Undeterred, Andy Murray believes his difficult loss to Rublev can “help a lot”
Frustrated with mistakes and opportunities let slip, a hopeful Andy Murray still feels he’ll benefit from tough moments as his comeback continues.
It wasn’t the result – or even the performance – he wanted, but something about Andy Murray’s tone after his 7-5, 6-2 loss to Russia’s Andrey Rublev suggested that he’s more determined than ever to continue ascending the ATP rankings this spring.
Maybe it’s the constant doubting from the peanut gallery, those who love to call for his retirement every time he stumbles against the type of player that he used to chew up and spit out. Maybe it’s just in his nature. Andy Murray has never settled for anything but absolute elite and he’s not about to do that in 2021, even during a global pandemic and with a metal hip.
As for the criticism, Murray can handle that on his own. The 33-year-old has always been his own worst critic. He doesn’t really need the assistance that so many seem willing to offer in that department.
“I would hate to come off a match tonight, and be like ‘Yeah, great work Andy, you did really, really well, up until the end of that first set. Don’t worry about the end of the first set, just focus on those eight games’,’’ Murray told reporters on Wednesday in Rotterdam. “Because for me I just don’t learn quickly that way. I like to focus on what the issue is and what the problem is and really understand why that’s happened so I know what I need to work on. That’s how I like to work. Everyone is different obviously but that’s what works best for me.”
He blew it in the big moments
There is a reason they call him Sir Andy Murray. 🤴
— ABN AMRO WTT (@abnamrowtt) March 3, 2021
Whatever did go right for Murray in a very competitive opening set went awry in the tight moments, where he lost his grip and let Rublev race away. It’s just not acceptable, Murray says.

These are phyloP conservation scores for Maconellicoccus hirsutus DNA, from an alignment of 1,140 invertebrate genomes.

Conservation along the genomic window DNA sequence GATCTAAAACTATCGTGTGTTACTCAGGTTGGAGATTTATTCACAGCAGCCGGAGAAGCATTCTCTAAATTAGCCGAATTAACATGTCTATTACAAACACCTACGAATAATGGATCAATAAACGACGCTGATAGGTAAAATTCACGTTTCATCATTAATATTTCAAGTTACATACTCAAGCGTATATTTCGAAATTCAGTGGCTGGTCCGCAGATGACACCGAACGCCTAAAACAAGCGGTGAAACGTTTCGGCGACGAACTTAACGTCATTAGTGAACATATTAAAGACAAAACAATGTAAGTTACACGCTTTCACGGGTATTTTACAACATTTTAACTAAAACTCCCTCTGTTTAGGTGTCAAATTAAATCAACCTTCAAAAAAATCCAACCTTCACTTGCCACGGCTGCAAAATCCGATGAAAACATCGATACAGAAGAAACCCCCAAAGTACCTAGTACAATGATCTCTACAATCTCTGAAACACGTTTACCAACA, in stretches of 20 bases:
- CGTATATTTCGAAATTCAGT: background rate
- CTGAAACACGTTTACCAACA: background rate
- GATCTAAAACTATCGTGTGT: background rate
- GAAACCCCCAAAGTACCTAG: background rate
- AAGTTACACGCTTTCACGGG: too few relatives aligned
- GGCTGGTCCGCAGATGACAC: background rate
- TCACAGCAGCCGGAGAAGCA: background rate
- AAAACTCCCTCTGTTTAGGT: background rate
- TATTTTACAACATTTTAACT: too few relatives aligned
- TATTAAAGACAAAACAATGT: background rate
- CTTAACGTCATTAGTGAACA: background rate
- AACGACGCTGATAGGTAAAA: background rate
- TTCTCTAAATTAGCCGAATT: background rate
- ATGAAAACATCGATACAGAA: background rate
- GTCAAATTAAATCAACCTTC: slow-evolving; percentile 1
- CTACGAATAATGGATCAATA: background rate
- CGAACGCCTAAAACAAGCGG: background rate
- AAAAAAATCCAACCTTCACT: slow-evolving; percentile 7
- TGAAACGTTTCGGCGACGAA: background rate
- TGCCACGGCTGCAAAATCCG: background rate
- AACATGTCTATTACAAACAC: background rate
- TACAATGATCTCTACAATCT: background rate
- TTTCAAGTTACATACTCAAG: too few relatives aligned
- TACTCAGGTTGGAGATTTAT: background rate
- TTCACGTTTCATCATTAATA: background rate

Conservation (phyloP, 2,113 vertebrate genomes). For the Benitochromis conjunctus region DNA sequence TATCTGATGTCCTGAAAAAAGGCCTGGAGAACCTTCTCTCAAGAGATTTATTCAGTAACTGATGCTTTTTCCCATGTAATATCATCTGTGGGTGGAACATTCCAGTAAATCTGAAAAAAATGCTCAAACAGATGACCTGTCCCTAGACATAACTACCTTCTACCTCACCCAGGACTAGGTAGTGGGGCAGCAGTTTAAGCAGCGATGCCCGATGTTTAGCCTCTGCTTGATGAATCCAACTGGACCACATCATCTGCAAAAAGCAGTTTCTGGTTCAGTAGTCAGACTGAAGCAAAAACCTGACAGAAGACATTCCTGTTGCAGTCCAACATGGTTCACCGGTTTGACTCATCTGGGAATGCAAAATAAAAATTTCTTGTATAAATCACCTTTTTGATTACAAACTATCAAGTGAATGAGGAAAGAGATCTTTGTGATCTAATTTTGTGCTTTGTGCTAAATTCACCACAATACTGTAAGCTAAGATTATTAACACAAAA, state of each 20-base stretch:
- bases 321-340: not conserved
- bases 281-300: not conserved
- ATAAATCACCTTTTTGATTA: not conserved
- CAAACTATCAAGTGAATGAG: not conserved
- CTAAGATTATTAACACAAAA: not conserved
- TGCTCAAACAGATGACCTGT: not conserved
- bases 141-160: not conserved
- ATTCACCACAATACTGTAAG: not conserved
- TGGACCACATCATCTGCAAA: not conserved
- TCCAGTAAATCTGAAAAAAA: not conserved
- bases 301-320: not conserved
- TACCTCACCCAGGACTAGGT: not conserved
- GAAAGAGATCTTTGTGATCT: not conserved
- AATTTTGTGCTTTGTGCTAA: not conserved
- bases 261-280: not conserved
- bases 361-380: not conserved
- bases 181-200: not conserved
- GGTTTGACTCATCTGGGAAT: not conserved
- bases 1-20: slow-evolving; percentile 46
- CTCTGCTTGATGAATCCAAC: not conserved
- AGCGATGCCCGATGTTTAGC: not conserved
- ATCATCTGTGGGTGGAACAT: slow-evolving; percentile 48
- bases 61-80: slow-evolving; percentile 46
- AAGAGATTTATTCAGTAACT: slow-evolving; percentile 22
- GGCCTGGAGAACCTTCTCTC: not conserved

‘I did some things quite well in the first set but when it mattered I didn’t play well,” he said. “I lost my serve from 30-0 love up, I hit two double-faults and a bad forehand, which to me is just not good enough.”
Murray tossed plenty of credit Rublev’s way. The three-time Grand Slam champ knew he was facing one of the ascendant figures in the men’s game, and that’s likely why he was doubly miffed about the way he let the opening set slip.
“When you are playing one of the best players in the world, in those moments if they come up with something great to to win [important] points, you come off and you expect that, but I felt in that moment at the end of the first set that I blew it a bit. I had 15-40 in the next game to break back and I think I messed up a little bit there as well to be honest.”
Probably should have won the first set
Murray, ranked 123 heading into this week, will have to accept the loss and move on. He says he hopes to play Dubai and Miami, before starting the clay season. He’s not sure where and when he will play on clay, but he does like the idea that the surface is not as tough on the body.
As for today, the Scot was left to rue another spate of uncharacteristically loose play.
“It’s just not good enough,” he said. “I’m not used to making those errors in those moments and I’m finding that quite frustrating, and mentally, finding myself kind of looking back on those moments a little bit too much, which maybe affected me a bit in the second set, but some good things in there, and I’m disappointed because I think I messed the end of the first set up – I probably should have won the first set.”
Nishikori: it’s a stupid question to ask
Another player on the comeback trail had some kind words for Murray on Wednesday in Rotterdam. That would be Kei Nishikori, who defeated Alex de Minaur in a thrilling three-setter. He was asked if reporters were also recommending that he retire, like they often do to Murray. Nishikori said no, then launched into a moving defense of the Scot.
“I think it’s a little bit stupid to ask him when he’s gonna retire, because that’s something he’s going to decide,” he said. “He’s the only one, he knows how he feels about [his] body. I think you can kind of tell, he’s not in the best shape yet, but the way he’s moving right now, but I hope he can come back, he’s my favorite player we had many battles, I’m hoping he can come back to Top 10 again, and Top 5. I think we need him.”
“I hope he can come back…we need him.”
— TENNIS (@Tennis) March 3, 2021
Murray discussed the topic this week, after his first-round win over Robin Haase. He admitted that the negative feedback can be grating at times. The critics get louder with each loss, Murray says.
“I’m getting told to retire, that I should stop playing, that I’m finished and I’ve got nothing left and whatever, and it’s sad and all of these things and it’s like, it’s not easy,” he said. “I feel like I’m playing for my career just now, each time I step on the court, which is a motivation in some ways, but it also adds a bit of extra stress, there’s a bit of extra doubt there, and on top of that I’m playing with a metal hip, which is hard – trust me it’s not easy.”
— ATP Tour (@atptour) March 3, 2021